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Isabella Stewart Gardner Museum
The courtyard at the Isabella Steward Gardner Museum

The Art of the Meal at the Isabella Stewart Gardner Museum

Being surrounded by constant beauty helps chef Peter Crowley create some beauty of his own

Before the Isabella Stewart Gardner Museum expanded in 2012, its restaurant, Café G, was tucked away in the building’s east wing, adjacent to the Spanish cloister. The space was cramped and ill-equipped — the kitchen, which provided enough space for three bodies and three bodies only, possessed just four electric burners and a single hotel pan-sized electric oven — and to access the storage space and walk-ins, one would have to exit the restaurant altogether, walk through the Spanish cloister, and then walk through the gift shop. It’s not surprising then that chef Peter Crowley has spent an awful lot of time staring at the Spanish cloister’s centerpiece: John Singer Sargent’s El Jaleo.

“It’s my favorite painting in the museum,” explains Crowley. “I’ve looked at it countless times, and every time I do I notice something different. My eye was always drawn to the woman dancing — the focal point — and to the men playing guitar to the left. But we got to come in here one night for a flashlight tour, and suddenly I realized the brilliant white at the bottom of the dancer’s dress. I also thought, ‘Who’s that woman in the orange dress to the right? She’s having such a great time!’”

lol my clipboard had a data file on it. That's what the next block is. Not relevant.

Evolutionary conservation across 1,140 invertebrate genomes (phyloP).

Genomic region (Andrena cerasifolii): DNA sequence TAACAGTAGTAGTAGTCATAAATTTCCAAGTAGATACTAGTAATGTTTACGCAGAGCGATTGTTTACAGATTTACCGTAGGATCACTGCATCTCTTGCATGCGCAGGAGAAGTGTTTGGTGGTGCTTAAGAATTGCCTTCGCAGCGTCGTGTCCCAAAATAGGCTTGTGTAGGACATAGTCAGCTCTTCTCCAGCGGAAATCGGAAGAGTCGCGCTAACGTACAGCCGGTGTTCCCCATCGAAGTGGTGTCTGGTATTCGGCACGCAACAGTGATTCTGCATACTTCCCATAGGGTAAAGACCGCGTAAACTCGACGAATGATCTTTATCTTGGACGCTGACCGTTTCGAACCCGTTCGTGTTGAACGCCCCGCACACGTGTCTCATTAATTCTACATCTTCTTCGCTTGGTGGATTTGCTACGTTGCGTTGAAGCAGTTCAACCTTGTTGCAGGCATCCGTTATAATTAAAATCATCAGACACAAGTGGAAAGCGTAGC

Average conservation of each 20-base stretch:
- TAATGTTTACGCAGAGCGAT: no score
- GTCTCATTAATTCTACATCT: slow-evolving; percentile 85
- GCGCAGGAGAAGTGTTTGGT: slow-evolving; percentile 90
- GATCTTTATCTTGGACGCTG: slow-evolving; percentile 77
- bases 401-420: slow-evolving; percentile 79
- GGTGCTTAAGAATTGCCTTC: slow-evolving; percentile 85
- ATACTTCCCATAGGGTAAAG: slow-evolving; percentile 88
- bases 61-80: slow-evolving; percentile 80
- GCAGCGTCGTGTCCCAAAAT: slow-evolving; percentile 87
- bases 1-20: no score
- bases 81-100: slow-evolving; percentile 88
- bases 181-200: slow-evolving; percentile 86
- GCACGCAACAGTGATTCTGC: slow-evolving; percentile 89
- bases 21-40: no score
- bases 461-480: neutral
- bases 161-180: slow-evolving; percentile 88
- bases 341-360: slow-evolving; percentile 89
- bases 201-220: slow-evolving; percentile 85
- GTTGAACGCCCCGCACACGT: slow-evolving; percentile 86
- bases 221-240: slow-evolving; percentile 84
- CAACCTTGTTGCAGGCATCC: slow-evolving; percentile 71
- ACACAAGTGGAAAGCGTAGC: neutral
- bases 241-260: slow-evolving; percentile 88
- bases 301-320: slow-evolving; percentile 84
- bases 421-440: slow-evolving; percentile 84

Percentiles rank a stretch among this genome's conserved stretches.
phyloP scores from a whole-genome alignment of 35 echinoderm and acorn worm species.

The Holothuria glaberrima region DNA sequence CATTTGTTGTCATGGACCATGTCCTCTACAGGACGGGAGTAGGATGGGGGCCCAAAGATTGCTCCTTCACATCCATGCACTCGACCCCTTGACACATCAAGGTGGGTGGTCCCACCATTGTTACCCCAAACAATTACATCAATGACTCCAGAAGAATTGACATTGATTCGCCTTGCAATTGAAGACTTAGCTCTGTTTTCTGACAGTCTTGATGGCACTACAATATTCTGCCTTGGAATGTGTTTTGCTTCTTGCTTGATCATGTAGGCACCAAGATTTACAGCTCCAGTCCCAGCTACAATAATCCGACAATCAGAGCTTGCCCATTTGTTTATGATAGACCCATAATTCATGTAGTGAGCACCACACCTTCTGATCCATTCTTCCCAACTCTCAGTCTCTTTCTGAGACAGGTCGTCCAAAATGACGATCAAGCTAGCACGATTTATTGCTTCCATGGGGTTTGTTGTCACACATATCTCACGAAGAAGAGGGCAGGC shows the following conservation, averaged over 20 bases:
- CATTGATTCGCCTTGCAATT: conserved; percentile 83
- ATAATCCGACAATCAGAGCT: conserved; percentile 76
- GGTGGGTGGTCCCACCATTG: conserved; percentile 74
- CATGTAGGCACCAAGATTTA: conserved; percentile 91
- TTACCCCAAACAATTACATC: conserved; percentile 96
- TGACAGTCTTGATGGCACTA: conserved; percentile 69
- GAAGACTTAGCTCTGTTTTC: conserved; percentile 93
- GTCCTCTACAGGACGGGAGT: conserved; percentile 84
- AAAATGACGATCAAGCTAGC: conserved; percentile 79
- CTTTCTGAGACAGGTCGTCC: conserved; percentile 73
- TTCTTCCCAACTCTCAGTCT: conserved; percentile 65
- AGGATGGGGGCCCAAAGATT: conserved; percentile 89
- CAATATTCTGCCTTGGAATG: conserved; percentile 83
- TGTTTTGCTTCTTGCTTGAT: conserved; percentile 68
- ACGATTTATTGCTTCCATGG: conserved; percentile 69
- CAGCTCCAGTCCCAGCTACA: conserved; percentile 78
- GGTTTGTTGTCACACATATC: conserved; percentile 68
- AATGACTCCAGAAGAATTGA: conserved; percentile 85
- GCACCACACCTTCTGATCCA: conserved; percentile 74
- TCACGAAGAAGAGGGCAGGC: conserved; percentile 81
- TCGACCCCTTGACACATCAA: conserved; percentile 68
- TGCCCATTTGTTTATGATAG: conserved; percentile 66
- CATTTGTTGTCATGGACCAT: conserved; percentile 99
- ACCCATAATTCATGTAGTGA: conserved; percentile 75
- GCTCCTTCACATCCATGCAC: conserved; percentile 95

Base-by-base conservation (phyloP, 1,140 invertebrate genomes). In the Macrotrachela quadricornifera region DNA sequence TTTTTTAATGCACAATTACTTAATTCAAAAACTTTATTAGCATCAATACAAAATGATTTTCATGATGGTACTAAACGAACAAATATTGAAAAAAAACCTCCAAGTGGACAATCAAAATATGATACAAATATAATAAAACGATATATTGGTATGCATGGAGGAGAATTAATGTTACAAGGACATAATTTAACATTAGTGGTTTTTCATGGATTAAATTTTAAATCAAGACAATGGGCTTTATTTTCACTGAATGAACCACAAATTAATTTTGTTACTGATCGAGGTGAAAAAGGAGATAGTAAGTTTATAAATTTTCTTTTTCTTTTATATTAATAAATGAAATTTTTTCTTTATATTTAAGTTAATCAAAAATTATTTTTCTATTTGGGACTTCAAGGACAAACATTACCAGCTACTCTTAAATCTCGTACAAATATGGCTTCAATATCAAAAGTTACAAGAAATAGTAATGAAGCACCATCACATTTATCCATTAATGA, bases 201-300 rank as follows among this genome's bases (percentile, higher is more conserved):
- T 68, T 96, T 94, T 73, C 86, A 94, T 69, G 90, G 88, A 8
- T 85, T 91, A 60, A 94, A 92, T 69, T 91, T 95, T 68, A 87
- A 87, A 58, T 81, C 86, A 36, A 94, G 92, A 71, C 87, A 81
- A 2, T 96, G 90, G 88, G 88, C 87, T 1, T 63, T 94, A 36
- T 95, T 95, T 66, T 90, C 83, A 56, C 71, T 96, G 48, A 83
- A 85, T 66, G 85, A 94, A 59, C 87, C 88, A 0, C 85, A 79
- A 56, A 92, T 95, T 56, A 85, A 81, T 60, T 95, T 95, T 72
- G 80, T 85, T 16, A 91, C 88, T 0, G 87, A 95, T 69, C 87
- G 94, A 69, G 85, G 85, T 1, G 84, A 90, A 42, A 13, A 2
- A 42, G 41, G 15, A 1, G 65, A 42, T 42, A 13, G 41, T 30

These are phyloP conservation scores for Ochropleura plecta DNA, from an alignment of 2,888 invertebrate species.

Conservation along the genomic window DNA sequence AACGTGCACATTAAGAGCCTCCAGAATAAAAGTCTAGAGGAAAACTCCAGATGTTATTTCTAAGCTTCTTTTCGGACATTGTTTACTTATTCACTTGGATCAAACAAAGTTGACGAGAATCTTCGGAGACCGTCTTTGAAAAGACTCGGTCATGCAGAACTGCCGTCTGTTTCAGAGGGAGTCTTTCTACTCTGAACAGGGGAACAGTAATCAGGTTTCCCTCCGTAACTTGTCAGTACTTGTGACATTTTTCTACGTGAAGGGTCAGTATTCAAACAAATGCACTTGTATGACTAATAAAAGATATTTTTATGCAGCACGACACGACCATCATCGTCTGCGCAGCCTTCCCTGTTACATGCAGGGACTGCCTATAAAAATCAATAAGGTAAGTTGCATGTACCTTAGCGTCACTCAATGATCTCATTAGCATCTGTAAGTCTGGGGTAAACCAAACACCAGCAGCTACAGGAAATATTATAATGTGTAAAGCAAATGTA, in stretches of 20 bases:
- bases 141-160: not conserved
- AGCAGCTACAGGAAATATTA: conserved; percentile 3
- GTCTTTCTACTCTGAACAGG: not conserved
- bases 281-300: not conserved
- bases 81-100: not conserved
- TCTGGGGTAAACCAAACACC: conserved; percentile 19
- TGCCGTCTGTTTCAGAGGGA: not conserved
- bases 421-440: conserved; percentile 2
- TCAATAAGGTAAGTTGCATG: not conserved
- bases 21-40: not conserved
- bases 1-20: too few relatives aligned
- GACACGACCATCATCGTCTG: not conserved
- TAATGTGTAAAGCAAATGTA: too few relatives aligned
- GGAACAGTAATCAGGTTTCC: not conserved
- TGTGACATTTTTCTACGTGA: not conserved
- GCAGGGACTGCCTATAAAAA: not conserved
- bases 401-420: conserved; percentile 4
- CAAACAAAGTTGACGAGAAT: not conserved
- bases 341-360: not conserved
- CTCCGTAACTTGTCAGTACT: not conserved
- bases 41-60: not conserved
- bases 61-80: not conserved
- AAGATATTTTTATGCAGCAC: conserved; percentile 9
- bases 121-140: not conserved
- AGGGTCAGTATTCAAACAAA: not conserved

El Jaleo John Singer Sargent Isabella Stewart Gardner Museum
Sargent’s masterpiece El Jaleo hangs in the Gardner’s Spanish cloister

Crowley spends less time with his favorite painting these days, but he can can be forgiven — cooking for 250 covers on a Saturday leaves little time for loitering among the art.

“We’re just bombed on the weekend,” says Crowley. “And we’re cooking for a wide clientele. We’re serving some people who are probably hoping to have a hamburger and a Coke and get on with their day, and we’re serving other people who are maybe celebrating something and want to have a three-course meal and a bottle of wine.”

The expectation for lunch at a museum might be a soggy sandwich wrapped in cellophane or a salad of wilted greens with an egg that was hard-boiled the previous day. The reality at Café G is a little different: Think vegetable crudités with chickpea purée to start, followed by roasted Atlantic cod with local squash, pumpkin arancini, and pepitas.

Vegetable Crudités Café G
Vegetable crudités at Café G
Roasted Cod Café G
Roasted cod at Café G

And for those diners looking for a quick, simple bite after gawking at Raphael’s Count Tommaso Inghirami or Diego Velásquez’s King Philip IV of Spain, Crowley’s menus include sandwiches, flatbreads, and salads. Crowley is accustomed to catering to different tastes — he and his wife Patricia, who Crowley says manages the business and “keeps my sometimes over-the-top ideas in check,” literally worked at a catering company before they endeavored to run the show at Café G. Crowley has certainly found his groove at the Gardner, but running a restaurant wasn’t part of the original plan.

“We worked in catering for three years, and finally Trish and I said, ‘Let’s do something on our own; let’s open something,’” explains Crowley. “We wanted to create restaurant-quality meals that could be transported and reheated at home. We looked for a space for about nine months and couldn’t find anything. We were getting frustrated, and then the broker we were working with told us the chef at the Gardner Museum’s cafe was leaving, and they needed someone to operate it.”